For a staff that prides itself on using social networks, Penn State offensive coordinator John Donovan has tweeted four times since taking the job.
That total is far less than any of his fellow staff members. In many ways it is a fitting representation of how much work Donovan has on his plate.
Forget 140 characters, Donovan has to worry about getting 11 to work.
It's easy to blame Donovan for the offense's struggles. They haven't exactly blown teams out of the water and they've very rarely moved the ball on a consistent basis. So it's natural to blame the guy calling the plays -- the guy who spends his week trying to figure out how to make things better.
However, the real question isn't whether Donovan is the right man for the job. The question is, could anyone else could have done a substantially better job than he has?
Penn State has been on a downward trend offensively ever since the sanction era began. In 2012 Penn State averaged 77.5 plays a game. In 2013 that number dropped to 75.8. Now in 2014 the Nittany Lions average 74 plays per game. That's nearly -- in theory -- a series worth of plays less than they were getting only two years ago.
Looking at Big Ten play only, in 2012 Penn State converted 55 of 133 third downs. That 41% clip is the highest of the next three years. In 2013 Penn State would convert only 48 of 120 third downs a 40% frequency that drops down to 35% if you take away a 10-for-12 success rate against a horrible Purdue team.
Now in 2014 Penn State had the biggest year-to-year change with 36 of 109 third downs through 9 games, a mark that sits at 33%. That's a change in conversion success by nearly 10% over the span of three seasons. It could, of course, increase or decrease from there.
Play selection? Penn State actually ran the ball more than it passed for two consecutive seasons under Bill O'Brien. In 2012 the Nittany Lions ran the ball 11 more times than they passed and in 2013 that margin increased to 92 more runs than passes.
But despite that trend, Donovan has done his best to use Penn State's biggest weapon in Christian Hackenberg by throwing the ball 360 times this season, 54 more times than he has called for a run.
Ultimately stats don't prove anything concrete, but they do provide context for half of the argument.
Donovan hasn't been perfect this season, but there is also little doubt that he is calling plays with both hands tied behind his back. No matter how politically correct coaches try to answer the questions, Penn State's offensive line isn't very good thanks to injury, position changes and general inexperience. Where the 2012 squad could have practically coached itself, the 2014 edition of Penn State football is the second youngest team in college football. That's a big difference in a short amount of time. If anything, the 2012 and 2013 teams only delayed the inevitable.
You can critique Donovan for being predictable and probably a handful of regrettable play calls, but the fact of the matter is that a few calls won't change the underlying reality that Penn State doesn't have a lot of options. The reality is that Penn State might only have mastered a handful of calls this team can execute. It's not as though fans leave the game feeling like Penn State would have won if "They had only done that other thing they're really good at." Penn State isn't losing because of John Donovan, even if he hasn't always helped their cause.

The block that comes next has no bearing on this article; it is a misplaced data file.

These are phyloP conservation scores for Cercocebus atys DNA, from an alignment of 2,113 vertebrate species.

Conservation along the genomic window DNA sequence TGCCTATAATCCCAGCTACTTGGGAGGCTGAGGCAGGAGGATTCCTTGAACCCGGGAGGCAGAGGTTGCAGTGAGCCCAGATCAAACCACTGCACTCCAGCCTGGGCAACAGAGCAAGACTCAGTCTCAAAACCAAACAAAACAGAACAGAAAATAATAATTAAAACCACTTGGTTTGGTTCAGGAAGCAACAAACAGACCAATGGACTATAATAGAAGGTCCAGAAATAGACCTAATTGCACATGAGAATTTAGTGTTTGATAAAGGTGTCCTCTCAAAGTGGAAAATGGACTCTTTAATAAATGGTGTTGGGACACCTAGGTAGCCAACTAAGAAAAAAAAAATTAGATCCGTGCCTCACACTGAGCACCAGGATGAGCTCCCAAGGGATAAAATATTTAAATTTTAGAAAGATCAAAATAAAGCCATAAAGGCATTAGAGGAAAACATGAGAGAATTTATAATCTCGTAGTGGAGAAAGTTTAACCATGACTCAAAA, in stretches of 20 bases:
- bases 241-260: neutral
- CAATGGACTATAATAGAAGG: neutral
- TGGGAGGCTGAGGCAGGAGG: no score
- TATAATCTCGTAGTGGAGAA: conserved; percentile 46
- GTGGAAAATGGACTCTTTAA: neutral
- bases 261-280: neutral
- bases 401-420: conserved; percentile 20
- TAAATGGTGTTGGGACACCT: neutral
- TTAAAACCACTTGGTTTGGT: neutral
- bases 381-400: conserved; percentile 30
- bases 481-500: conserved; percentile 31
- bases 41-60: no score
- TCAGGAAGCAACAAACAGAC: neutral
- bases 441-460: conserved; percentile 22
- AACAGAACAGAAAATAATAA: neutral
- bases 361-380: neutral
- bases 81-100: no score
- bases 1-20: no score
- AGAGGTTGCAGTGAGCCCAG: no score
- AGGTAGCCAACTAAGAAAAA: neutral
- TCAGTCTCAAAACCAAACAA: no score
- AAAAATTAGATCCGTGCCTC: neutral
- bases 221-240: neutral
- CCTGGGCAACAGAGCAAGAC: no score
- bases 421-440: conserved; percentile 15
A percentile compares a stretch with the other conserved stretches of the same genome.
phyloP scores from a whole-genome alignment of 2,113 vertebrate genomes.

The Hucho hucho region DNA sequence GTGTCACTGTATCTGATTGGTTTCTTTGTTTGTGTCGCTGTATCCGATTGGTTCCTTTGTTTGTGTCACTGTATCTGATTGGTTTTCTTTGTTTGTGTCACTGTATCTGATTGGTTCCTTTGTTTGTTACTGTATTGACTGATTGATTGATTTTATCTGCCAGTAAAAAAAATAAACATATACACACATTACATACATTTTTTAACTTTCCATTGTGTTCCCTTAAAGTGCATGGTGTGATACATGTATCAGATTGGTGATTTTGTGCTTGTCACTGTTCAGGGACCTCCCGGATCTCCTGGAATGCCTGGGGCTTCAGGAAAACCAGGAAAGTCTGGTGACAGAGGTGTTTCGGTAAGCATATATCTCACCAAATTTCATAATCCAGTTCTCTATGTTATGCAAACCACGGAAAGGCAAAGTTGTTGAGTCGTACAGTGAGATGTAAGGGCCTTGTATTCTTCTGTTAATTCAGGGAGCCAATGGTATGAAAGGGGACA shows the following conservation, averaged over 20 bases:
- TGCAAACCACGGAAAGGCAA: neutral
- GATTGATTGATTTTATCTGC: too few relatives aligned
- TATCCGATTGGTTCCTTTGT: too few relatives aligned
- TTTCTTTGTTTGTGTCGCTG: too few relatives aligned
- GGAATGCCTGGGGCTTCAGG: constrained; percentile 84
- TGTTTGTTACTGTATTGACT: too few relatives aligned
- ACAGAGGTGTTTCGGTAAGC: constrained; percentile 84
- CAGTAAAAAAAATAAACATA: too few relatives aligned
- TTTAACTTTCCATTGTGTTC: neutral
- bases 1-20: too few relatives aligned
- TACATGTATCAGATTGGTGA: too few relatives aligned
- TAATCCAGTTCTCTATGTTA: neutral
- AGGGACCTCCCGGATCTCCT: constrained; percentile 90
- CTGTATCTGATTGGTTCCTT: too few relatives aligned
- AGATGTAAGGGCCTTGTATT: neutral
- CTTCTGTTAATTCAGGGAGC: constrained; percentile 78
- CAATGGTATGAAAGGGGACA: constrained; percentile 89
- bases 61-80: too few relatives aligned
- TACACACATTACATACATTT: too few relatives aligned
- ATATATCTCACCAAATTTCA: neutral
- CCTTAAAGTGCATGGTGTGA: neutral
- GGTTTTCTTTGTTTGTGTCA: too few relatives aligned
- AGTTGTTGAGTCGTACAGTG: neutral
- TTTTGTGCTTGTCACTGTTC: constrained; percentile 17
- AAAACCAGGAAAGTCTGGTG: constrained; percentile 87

The Nittany Lions can't run the ball. Receivers have a hard time getting open consistently. The offensive line can't pass protect on a regular basis and Christian Hackenberg can't and shouldn't be asked to transcend all of that for 60 minutes every Saturday. Donovan isn't using the wildcat because he thinks it will be a wildly successful play every single time. He calls it because it's something else defenses have to think about against an offense that is good at going 3-and-out and completing screen passes.
As the law of conservation of energy states, "Energy can be neither created nor destroyed, but can change form," Donovan can't make something out of nothing, but he can change what it looks like.
"Well, "Vanderbilt's offense wasn't very good," you're probably thinking.
When Donovan was at Vanderbilt the job he had to do there wasn't much different than what he has to deal with at Penn State. Try building a program in the best conference in America. Don't think that matters? Ask Penn State men's basketball coach Pat Chambers how long it takes to close the talent gap between the basement and the nation's elite. Perfect play calls don't mean anything if the other team is just bigger, faster, stronger and better.
It's true that Penn State hasn't improved noticeably since the bulk of the Big Ten schedule began, but that probably has far more to do with the fact that the odds and the obstacles haven't changed either. Penn State has to play a perfect game to win, it has to stay healthy to have a chance and it's playing against teams with nearly twice as many players and twice as much depth and players who have twice as much experience.
Simply put, if Penn State is playing this season with its legs cut out from underneath it those legs aren't growing back overnight. It's silly to assume that if there was a way to make up for their shortcomings that a coaching staff praised for the ability to do just that has simply overlooked the answer.
Maybe when it's all said and done John Donovan really doesn't fit the bill and down the road a change is made.
But the 2014 season was destined to be a data point on the bottom of a curve. Penn State was going to get worse with or without John Donovan at the helm.
So you can fire Donovan, but its hard to say that would actually change anything.